Field Experiment

On the North Shore, a farmer is growing bananas in a wild way.

Text by Sarah Burchard
Images by John Hook

Gabe Sachter-Smith grew his first banana plant at 13. His mom had ordered the cutting from a specialty banana farm in South Florida to satisfy his budding curiosity. It was a Musa ornata, or rose banana, beloved by gardeners for its crimson-hued florals. Sachter-Smith tried to grow it in the family sunroom amid the heat of a Colorado summer in hopes that it would mimic the tropical climes of its origin. The plant promptly died, languishing without the benefit of leaves or roots.

Undeterred, he ordered another cutting, this time a Dwarf Cavendish. It was a stout little tree that proved more durable than its predecessor. Soon, the 100-square-foot, two-story sunroom was filled with hundreds of plants sourced from online banana forums and specialty farms. They flourished under Sachter-Smith’s growing skills, helped along by an assembly of space heaters and grow lights—his personal tropical banana farm in the middle of Colorado.

Sachter-Smith’s obsession grew from an eighth-grade bet, when his classmates wouldn’t believe that the fruit didn’t grow on trees. He scoured the internet for evidence to prove them wrong. In the process, he realized that there was more to bananas than what he saw at the supermarket. “The truth of the matter is, I’m just inexplicably drawn to learning about and working with bananas,” he says. “I don’t know why.”

Eventually, his ambitions outgrew his family’s sunroom, and in 2007 he moved to Hawai‘i to study tropical plant and soil sciences at the University of Hawai‘i at Mānoa. At every opportunity, he made bananas the focus of his projects. By junior year, the department knew him as “Banana Gabe”—a moniker that has stuck, even years later.

In his 20s, Sachter-Smith traveled across Southeast Asia and the South Pacific to study tropical varieties and learned that, outside of the Western world, bananas are more than just a breakfast food. In many cultures, the fruit is commonly found in every meal; in some communities, the word “banana” is also used to refer more generally to food.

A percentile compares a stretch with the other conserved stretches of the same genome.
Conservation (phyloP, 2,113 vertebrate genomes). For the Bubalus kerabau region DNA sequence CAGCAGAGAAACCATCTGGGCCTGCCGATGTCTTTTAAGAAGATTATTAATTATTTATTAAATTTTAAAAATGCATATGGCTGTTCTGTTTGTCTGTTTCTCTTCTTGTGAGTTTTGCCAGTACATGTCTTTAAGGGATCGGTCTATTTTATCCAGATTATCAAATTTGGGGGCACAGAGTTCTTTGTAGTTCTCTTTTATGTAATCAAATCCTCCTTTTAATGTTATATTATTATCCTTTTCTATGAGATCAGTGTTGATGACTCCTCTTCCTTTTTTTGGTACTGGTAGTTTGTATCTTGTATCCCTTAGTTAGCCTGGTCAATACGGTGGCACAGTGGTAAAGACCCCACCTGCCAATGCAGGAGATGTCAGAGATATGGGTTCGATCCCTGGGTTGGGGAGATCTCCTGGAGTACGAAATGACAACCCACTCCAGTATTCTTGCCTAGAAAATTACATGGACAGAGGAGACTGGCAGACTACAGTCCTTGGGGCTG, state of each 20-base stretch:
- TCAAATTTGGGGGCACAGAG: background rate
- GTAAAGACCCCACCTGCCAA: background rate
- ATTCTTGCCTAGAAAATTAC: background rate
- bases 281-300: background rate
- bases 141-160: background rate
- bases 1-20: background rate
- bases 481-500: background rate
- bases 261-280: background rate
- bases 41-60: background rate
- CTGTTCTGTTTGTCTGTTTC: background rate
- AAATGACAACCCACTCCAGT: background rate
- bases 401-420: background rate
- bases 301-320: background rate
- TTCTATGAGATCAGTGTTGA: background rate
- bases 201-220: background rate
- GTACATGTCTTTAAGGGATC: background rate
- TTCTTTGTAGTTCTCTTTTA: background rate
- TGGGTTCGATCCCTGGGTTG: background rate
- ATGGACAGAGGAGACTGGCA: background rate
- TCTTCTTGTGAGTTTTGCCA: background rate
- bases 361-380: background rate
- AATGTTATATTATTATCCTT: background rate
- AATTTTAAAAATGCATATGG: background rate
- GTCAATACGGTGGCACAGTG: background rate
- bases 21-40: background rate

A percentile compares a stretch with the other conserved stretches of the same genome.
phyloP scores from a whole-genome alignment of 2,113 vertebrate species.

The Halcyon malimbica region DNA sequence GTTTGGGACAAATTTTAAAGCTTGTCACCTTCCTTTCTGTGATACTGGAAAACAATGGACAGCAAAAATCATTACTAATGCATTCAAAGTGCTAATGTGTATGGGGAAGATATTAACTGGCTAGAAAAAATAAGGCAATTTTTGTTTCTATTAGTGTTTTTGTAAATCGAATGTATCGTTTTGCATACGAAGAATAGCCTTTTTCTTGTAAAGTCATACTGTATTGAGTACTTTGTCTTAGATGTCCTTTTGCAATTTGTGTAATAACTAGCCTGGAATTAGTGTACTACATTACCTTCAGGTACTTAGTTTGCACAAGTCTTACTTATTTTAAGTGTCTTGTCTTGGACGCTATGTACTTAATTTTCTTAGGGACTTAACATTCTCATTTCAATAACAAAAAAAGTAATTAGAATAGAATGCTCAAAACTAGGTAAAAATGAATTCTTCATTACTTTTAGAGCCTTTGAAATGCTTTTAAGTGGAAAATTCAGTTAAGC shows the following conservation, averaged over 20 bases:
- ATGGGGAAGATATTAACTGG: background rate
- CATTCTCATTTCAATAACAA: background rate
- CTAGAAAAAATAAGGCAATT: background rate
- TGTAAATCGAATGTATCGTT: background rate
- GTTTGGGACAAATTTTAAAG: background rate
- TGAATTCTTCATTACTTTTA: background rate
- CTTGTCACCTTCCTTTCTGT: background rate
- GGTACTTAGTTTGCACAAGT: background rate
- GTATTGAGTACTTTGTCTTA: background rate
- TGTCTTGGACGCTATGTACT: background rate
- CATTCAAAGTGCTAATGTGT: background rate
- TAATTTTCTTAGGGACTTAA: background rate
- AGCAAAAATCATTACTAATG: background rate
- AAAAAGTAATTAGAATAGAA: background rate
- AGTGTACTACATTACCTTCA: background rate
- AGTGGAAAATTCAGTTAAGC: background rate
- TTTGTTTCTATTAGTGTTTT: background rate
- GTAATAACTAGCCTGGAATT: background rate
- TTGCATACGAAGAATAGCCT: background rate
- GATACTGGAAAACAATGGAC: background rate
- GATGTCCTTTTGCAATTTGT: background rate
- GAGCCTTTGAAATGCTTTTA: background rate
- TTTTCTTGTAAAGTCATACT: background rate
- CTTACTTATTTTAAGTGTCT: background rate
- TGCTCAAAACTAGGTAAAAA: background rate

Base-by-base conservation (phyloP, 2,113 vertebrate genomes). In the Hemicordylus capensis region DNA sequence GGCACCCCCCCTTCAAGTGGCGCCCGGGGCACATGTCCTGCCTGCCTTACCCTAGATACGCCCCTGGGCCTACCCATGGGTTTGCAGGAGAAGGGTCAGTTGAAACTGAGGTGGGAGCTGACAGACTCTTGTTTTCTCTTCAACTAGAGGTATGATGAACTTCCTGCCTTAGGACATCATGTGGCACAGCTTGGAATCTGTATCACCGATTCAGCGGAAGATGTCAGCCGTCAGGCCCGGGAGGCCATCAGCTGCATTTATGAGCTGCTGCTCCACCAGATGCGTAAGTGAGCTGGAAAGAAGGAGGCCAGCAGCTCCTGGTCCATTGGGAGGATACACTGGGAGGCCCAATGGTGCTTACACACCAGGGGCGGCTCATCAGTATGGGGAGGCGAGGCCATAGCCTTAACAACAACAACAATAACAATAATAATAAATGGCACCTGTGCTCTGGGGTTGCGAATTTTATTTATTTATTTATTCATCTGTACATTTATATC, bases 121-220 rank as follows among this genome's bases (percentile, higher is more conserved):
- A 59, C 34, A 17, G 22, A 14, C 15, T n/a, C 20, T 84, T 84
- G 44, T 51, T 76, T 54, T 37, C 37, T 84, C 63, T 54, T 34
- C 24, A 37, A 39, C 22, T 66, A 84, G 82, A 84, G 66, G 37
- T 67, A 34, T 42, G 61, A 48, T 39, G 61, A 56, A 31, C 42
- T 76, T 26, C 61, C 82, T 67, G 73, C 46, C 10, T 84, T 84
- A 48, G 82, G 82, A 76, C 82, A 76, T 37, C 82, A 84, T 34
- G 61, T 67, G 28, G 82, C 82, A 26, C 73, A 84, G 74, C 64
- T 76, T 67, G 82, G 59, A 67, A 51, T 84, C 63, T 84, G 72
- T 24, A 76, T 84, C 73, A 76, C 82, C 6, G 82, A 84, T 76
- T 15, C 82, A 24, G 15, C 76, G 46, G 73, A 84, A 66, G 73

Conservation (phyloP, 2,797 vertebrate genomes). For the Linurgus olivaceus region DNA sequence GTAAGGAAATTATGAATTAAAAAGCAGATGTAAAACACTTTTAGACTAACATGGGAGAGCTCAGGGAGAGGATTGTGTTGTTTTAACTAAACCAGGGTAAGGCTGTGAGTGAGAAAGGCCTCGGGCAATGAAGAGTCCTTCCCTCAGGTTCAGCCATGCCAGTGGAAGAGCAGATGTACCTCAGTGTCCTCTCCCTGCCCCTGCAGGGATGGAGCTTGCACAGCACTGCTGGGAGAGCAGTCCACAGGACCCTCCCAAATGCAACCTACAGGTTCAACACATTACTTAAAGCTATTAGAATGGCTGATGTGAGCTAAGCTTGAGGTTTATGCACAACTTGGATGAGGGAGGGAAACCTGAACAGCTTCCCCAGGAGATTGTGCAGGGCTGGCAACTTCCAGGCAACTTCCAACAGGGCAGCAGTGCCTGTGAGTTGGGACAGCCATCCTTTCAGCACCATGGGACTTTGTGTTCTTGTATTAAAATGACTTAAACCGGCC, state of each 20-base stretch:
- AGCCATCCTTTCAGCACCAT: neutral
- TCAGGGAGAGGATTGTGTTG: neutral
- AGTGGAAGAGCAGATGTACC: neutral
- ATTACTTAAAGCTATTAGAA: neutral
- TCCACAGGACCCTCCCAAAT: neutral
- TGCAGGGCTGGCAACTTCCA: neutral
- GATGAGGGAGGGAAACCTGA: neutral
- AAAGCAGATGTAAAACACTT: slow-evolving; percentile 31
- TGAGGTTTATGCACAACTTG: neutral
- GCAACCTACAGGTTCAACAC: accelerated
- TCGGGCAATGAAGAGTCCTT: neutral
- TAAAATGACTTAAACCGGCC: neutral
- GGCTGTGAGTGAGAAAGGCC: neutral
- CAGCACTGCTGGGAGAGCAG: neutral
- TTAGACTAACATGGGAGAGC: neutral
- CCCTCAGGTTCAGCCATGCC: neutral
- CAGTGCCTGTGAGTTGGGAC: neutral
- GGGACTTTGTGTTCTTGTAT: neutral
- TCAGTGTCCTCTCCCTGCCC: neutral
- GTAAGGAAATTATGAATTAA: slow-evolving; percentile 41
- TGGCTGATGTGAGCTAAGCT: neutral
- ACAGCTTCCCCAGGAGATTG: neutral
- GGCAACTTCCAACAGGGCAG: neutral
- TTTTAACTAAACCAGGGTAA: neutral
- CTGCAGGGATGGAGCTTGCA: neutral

It’s perhaps inconceivable to those in America, where despite the thousands of banana varieties that exist worldwide, grocery stores typically only sell one: the yellow Cavendish, favored by exporters for its high-yield, long ripening window, and attractive look on supermarket shelves. Today, Cavendish is the most widely exported banana variety. Decades-long monoculture, though, has left the crop vulnerable to diseases. 

For a time, Sachter-Smith ran a booth for Counter Culture Organic Farm at Kaka‘ako Farmers Market, where he could be found, over jars of kimchi and baskets overflowing with carrots and kale, waxing poetic about Counter Culture’s 40-acre farm in Hale‘iwa. It was founded by Rob Barreca, a software developer-turned-urban agriculturalist. In 2017, when Barreca had his hands full building Farm Link Hawai‘i, an online marketplace enabling O‘ahu customers to order directly from local farmers, he asked Sachter-Smith, his friend and mentor, to take over the farm.

Sachter-Smith agreed, on the one condition that they someday grow a banana enterprise. During the pandemic, the farm’s wholesale orders dropped as Farm Link Hawai‘i’s sales soared. Barreca, entrenched in his startup, gave Sachter-Smith free rein, with a simple directive: Go bananas. 

At Hawai‘i Banana Source, the farm’s new iteration, some 150 banana varieties are cultivated under Sachter‑Smith’s helm. Among rows of swaying banana stalks grow wild cultivars, including a dozen Hawaiian varieties such as iholena, whose long fruits are starchy and plantain-like when cooked, and the endangered ‘ele‘ele, thought to be extinct until it was rediscovered in 2004. The farm also doubles as Sachter-Smith’s laboratory, where he experiments with rare cultivars and hybrids in attempts to create the perfect specimen.

a close up of a flower
Most are familiar with the yellow Cavendish banana commonly found at grocery stores, but thousands of wild and wonderful varieties grow worldwide.
close up of a plant

He admits that it’s rare for a banana farmer to also be a breeder: “I am the only person I know doing all the things I do with bananas.” In the nursery, a peek under the lid of a bathtub-sized bin reveals an assortment of new banana varieties he has hybridized. “I am constantly making more, selecting keepers and tossing most of them,” he says. “I probably have around 200 to 300 at the moment.”

At present, Sachter-Smith is developing a banana plant that could be grown by anyone in the tropics, even in a pot on their lānai. “My ideal plant would be about five or six feet tall,” he says, for more convenient growing. It would be ready to harvest within six months, with a lighter yield than that of common varieties but a more frequent fruiting schedule. “Instead of growing 50 pounds of bananas once a year, you’d have five pounds ten times a year,” he says.

In the meantime, his customers are content with the varieties, rare or otherwise, that he is already cultivating—happy, no doubt, any time Banana Gabe debuts the latest fruits of his labor.